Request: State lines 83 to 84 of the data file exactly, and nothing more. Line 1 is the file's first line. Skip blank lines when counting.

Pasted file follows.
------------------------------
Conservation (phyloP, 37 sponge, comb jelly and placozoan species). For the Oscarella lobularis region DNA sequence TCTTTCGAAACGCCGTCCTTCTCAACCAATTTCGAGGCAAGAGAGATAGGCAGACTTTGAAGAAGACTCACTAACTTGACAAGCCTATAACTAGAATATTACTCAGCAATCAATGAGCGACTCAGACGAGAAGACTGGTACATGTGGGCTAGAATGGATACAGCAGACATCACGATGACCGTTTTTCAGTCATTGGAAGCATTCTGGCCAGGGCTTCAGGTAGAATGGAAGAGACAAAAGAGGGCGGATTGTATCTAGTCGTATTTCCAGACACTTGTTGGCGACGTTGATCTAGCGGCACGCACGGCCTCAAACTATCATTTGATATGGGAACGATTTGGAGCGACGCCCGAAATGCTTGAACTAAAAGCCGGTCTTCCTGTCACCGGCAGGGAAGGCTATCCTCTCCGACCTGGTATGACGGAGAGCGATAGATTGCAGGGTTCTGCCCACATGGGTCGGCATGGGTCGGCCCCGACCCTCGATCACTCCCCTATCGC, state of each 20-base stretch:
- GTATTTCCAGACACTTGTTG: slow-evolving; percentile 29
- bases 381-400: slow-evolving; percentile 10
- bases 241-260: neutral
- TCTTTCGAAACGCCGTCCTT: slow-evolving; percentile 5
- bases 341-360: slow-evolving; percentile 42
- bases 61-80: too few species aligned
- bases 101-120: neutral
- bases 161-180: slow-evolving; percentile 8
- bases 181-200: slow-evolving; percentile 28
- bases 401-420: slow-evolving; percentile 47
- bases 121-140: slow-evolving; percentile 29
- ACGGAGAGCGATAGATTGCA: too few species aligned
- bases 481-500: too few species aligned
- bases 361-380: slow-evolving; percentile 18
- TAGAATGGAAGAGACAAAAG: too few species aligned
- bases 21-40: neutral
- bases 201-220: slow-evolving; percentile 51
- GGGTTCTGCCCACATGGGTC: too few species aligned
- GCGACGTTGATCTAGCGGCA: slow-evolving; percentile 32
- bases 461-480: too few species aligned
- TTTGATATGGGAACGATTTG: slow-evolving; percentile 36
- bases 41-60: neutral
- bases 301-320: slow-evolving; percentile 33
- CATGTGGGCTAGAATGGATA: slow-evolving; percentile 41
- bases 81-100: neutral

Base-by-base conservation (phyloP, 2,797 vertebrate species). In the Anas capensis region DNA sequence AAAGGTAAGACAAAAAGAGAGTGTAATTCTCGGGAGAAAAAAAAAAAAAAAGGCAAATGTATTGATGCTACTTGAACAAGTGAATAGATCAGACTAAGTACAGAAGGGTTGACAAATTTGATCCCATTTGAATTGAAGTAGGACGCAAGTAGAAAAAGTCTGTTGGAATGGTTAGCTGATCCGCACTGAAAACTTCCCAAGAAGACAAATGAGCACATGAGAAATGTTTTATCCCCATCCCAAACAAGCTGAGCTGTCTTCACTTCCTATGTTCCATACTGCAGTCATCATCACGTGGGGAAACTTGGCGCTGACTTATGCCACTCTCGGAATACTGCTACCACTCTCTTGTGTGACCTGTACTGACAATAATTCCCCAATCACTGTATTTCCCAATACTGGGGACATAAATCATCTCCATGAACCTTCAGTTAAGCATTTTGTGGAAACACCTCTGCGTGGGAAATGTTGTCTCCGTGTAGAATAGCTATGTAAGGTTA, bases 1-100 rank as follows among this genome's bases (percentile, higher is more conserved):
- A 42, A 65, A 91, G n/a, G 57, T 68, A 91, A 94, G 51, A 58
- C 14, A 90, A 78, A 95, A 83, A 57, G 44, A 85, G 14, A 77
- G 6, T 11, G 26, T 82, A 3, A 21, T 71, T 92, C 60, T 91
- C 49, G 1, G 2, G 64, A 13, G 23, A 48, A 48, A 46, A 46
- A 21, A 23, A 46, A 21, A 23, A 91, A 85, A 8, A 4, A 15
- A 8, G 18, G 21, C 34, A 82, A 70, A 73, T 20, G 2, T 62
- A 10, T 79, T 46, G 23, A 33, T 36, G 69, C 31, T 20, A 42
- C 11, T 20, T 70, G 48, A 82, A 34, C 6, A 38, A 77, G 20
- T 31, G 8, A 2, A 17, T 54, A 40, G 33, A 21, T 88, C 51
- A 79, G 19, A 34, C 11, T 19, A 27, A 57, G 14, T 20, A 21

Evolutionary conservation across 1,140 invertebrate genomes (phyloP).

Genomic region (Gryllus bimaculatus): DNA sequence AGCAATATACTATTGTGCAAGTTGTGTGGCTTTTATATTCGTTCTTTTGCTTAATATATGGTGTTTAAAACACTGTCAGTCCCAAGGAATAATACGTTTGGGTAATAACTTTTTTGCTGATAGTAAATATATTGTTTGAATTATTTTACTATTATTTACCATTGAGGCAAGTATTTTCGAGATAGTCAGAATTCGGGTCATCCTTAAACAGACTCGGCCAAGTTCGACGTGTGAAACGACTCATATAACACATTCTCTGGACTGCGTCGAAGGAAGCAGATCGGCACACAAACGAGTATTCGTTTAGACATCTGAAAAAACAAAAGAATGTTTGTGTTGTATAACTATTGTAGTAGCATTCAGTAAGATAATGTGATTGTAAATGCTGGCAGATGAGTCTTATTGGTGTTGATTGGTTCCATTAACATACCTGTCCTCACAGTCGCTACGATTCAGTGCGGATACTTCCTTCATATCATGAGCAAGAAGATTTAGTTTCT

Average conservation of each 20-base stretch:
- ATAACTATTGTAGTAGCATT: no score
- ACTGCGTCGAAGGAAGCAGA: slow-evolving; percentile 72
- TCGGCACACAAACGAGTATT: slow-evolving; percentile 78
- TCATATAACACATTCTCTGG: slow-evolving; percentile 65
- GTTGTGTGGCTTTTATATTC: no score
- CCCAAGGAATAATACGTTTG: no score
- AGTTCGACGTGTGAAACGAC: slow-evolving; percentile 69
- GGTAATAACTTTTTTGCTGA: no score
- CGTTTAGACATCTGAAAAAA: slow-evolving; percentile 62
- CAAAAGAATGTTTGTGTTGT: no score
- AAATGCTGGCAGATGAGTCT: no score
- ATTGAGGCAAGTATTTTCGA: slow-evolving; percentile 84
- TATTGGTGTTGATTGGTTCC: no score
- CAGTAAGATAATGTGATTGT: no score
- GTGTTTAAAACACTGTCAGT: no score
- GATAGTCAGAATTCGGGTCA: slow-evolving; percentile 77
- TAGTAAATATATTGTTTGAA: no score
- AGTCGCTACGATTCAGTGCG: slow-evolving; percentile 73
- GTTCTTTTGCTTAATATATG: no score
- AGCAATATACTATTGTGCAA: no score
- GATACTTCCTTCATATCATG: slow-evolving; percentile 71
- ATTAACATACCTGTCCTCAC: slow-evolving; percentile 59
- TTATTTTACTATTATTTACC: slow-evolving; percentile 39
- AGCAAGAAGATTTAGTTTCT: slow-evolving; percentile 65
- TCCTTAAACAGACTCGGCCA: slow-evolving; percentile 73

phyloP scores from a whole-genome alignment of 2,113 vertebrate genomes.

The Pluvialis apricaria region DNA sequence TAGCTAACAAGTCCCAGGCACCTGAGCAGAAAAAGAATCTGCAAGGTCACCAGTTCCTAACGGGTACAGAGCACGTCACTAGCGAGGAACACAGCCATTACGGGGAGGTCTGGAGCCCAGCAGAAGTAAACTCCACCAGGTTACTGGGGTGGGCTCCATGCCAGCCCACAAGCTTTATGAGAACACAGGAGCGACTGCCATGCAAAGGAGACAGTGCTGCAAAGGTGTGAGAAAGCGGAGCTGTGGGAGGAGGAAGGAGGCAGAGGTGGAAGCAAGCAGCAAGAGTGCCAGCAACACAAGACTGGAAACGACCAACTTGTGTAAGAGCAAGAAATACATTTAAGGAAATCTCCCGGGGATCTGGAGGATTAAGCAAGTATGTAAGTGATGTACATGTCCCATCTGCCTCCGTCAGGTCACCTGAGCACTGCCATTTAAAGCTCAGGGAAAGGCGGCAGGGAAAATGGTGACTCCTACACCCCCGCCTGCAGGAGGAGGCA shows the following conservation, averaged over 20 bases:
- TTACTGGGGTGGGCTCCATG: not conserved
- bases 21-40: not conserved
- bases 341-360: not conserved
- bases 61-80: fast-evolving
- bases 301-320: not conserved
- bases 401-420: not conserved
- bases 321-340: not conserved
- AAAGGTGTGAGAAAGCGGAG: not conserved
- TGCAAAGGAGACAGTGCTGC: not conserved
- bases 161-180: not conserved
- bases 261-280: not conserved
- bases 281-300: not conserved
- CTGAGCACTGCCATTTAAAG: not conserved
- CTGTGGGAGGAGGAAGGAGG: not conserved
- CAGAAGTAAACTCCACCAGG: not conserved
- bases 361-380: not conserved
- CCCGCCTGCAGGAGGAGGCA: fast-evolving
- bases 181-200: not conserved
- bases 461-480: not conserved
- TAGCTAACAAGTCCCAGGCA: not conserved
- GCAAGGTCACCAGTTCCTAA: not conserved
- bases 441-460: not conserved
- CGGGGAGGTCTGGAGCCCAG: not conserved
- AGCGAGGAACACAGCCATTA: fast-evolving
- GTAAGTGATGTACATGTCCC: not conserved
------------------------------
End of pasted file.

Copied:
- bases 361-380: not conserved
- CCCGCCTGCAGGAGGAGGCA: fast-evolving